So, it may be that it will lose out on funding from TEF and abandon the project.
Sandow Lakes Energy also will have to obtain air permits from the state and possibly other state and federal permits before it can begin construction. There may be opposition filed against those permits.

We’ve recently met with County Judge Malinak and our commissioner Alan Turner, to discuss this project. We’ve also met with the staffs of our state representative Stan Gerdes and our state senator Lois Kolkhorst.

We were somewhat surprised to find that the staffs of Gerdes and Kolkhorst were under the impression the gas plant would be built at the site of the old Alcoa smelter and power plants. The company’s press release and subsequent media reports certainly promoted that impression. However, it’s clear the company wants to build the plant in the Blue area, some 15 to 20 miles away from the old smelter site.

We have urged these elected officials to oppose Sandow Lakes Energy from receiving funds from TEF unless it agrees to build the gas plant NOT in Lee County, but at the site of the old Alcoa smelter and coal plants.

However, it does not appear at this time that these officials are willing to publicly oppose the location of the gas plant in the Blue area.


Some of these officials we talked to agreed it made more sense to build this plant at an existing industrial site instead of a site in rural Lee County that is surrounded by houses, farms and ranches.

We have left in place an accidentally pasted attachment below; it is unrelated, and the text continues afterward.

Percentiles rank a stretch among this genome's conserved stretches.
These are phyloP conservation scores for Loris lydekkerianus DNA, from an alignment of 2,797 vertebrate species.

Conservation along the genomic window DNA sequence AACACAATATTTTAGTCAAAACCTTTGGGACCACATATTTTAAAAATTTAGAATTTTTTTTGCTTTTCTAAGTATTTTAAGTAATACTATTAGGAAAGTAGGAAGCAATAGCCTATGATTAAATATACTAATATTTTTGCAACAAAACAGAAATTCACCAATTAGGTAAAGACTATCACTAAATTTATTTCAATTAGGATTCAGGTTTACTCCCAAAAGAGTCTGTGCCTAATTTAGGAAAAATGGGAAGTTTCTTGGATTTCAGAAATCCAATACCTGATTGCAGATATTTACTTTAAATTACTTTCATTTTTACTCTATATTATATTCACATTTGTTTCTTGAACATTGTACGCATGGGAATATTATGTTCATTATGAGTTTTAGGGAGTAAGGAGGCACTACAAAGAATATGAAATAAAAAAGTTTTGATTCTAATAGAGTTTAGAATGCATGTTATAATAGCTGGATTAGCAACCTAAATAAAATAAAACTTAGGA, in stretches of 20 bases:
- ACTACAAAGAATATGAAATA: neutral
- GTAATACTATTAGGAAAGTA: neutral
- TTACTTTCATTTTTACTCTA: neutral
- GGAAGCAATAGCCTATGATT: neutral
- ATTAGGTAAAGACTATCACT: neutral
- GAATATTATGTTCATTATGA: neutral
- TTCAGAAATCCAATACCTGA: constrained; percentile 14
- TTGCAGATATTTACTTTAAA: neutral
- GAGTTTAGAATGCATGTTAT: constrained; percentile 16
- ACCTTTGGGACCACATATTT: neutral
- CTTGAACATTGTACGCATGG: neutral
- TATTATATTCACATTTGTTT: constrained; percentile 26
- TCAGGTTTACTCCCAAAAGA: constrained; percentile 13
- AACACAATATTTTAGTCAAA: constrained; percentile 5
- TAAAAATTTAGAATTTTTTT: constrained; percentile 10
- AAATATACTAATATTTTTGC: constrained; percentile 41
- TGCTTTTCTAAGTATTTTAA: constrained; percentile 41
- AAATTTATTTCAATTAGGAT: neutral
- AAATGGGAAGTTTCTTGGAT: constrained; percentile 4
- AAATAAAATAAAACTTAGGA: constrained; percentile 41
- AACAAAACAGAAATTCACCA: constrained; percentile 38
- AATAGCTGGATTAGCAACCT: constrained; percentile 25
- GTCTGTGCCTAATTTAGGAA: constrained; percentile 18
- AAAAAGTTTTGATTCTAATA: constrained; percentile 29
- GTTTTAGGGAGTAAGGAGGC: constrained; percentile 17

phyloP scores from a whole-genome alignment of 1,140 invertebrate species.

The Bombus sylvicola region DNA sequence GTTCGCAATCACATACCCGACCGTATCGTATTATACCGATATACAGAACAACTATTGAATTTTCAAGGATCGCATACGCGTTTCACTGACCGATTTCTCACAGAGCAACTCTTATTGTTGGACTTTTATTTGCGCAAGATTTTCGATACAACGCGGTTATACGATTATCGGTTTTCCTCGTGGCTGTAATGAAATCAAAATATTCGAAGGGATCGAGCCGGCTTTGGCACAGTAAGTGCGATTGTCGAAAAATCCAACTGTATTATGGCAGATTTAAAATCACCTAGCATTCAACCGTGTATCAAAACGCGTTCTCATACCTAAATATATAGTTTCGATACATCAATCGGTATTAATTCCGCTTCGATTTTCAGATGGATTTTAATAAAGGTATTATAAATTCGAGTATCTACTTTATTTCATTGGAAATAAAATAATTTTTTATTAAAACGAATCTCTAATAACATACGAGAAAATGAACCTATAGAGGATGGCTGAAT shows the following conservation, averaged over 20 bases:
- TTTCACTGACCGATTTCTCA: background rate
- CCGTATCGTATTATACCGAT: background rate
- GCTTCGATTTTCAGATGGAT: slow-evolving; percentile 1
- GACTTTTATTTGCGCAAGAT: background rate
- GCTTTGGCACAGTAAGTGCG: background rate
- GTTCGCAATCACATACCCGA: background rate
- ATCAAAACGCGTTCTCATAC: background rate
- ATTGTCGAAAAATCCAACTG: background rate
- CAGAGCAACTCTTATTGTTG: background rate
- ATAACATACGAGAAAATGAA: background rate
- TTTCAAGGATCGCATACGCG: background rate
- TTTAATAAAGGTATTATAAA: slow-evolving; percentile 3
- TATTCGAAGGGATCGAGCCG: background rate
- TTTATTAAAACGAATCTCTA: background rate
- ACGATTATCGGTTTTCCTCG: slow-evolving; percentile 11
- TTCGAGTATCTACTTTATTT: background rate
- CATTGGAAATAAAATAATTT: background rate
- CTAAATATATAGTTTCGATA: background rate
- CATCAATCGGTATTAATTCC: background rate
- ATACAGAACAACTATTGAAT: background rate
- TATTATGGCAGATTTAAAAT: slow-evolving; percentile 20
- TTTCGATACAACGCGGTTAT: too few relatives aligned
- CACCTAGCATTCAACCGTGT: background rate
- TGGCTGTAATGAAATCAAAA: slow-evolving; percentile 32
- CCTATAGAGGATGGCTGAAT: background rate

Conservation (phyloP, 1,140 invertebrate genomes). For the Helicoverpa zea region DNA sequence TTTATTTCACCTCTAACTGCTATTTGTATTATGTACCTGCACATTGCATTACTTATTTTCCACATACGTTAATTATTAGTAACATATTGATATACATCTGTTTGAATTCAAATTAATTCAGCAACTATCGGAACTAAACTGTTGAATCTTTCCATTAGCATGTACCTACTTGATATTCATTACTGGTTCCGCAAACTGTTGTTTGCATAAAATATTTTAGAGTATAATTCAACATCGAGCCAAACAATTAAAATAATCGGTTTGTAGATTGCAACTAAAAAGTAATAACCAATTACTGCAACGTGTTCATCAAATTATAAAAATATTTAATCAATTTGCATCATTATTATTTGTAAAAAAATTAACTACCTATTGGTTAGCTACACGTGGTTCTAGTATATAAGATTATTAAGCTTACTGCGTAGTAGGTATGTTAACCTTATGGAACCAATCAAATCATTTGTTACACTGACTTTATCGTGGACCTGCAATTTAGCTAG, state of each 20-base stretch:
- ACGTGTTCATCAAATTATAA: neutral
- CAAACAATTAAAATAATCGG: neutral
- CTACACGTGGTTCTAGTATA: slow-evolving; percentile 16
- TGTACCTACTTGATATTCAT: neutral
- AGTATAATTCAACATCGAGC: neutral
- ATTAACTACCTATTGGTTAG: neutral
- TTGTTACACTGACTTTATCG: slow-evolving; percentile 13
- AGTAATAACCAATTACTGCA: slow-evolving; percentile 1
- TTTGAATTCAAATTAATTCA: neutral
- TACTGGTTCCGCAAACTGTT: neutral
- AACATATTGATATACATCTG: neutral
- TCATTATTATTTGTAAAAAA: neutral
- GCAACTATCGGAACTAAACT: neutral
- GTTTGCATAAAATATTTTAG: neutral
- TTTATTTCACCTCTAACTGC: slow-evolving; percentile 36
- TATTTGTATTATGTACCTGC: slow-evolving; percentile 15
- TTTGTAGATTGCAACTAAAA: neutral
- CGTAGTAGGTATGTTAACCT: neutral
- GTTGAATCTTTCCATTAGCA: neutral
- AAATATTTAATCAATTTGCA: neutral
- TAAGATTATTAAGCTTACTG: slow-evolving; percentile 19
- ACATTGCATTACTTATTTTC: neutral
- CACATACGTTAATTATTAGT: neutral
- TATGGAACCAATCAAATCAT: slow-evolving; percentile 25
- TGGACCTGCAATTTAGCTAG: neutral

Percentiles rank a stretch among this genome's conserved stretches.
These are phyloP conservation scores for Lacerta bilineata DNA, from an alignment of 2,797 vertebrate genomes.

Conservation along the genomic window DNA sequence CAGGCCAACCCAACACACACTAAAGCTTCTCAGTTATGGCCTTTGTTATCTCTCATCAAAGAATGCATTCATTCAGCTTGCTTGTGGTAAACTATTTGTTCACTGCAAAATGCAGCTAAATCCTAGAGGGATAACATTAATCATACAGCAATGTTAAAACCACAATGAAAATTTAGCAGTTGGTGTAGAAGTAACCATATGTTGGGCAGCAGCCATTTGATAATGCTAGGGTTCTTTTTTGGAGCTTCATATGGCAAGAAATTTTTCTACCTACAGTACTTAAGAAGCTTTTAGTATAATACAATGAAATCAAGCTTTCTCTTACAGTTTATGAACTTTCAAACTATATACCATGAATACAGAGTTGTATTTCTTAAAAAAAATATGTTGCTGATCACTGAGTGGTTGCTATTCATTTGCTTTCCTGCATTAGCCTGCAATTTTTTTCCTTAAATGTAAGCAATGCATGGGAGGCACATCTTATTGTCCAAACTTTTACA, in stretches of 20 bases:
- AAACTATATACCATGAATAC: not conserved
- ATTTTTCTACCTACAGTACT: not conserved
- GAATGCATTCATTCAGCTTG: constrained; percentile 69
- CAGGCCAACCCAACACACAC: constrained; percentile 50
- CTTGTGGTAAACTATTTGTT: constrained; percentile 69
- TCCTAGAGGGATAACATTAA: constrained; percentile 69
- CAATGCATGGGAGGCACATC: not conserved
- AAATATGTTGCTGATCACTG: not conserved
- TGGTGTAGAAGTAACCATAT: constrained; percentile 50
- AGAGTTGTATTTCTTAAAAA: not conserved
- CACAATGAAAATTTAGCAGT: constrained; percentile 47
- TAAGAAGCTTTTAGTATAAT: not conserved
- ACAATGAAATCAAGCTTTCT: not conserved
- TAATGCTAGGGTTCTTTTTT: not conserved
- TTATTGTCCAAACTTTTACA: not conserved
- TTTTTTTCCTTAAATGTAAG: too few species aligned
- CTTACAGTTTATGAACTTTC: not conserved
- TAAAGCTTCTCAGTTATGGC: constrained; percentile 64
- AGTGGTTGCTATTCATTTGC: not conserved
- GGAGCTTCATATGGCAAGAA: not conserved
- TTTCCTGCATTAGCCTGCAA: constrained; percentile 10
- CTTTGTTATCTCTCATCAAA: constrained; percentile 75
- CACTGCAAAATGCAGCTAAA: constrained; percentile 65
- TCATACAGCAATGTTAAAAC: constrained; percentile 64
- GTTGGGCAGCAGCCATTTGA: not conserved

Of course, if the plant were built at the old Alcoa industrial site, that would mean the company would have to spend more money on a longer pipeline to connect to the Matterhorn line. But if the company expects to use taxpayer dollars for its project, then it should use some of those dollars for the expense of a longer pipeline.

The company also claims it doesn’t want to build the gas plant at the old Alcoa smelter site because it plans to develop that area into another “Woodlands.” It has predicted the new “Woodlands” would one day be home to 120,000 or more people with shopping centers, hospitals and other commercial and manufacturing development.

Given the extensive, well-documented contamination of the old Alcoa smelter, coal power plant and strip-mine site, it seems very unlikely that area would be suitable for a new unincorporated city like the “Woodlands.”

For more information, or if you’d like to get involved, please contact Travis Brown at or at 512-560-0341.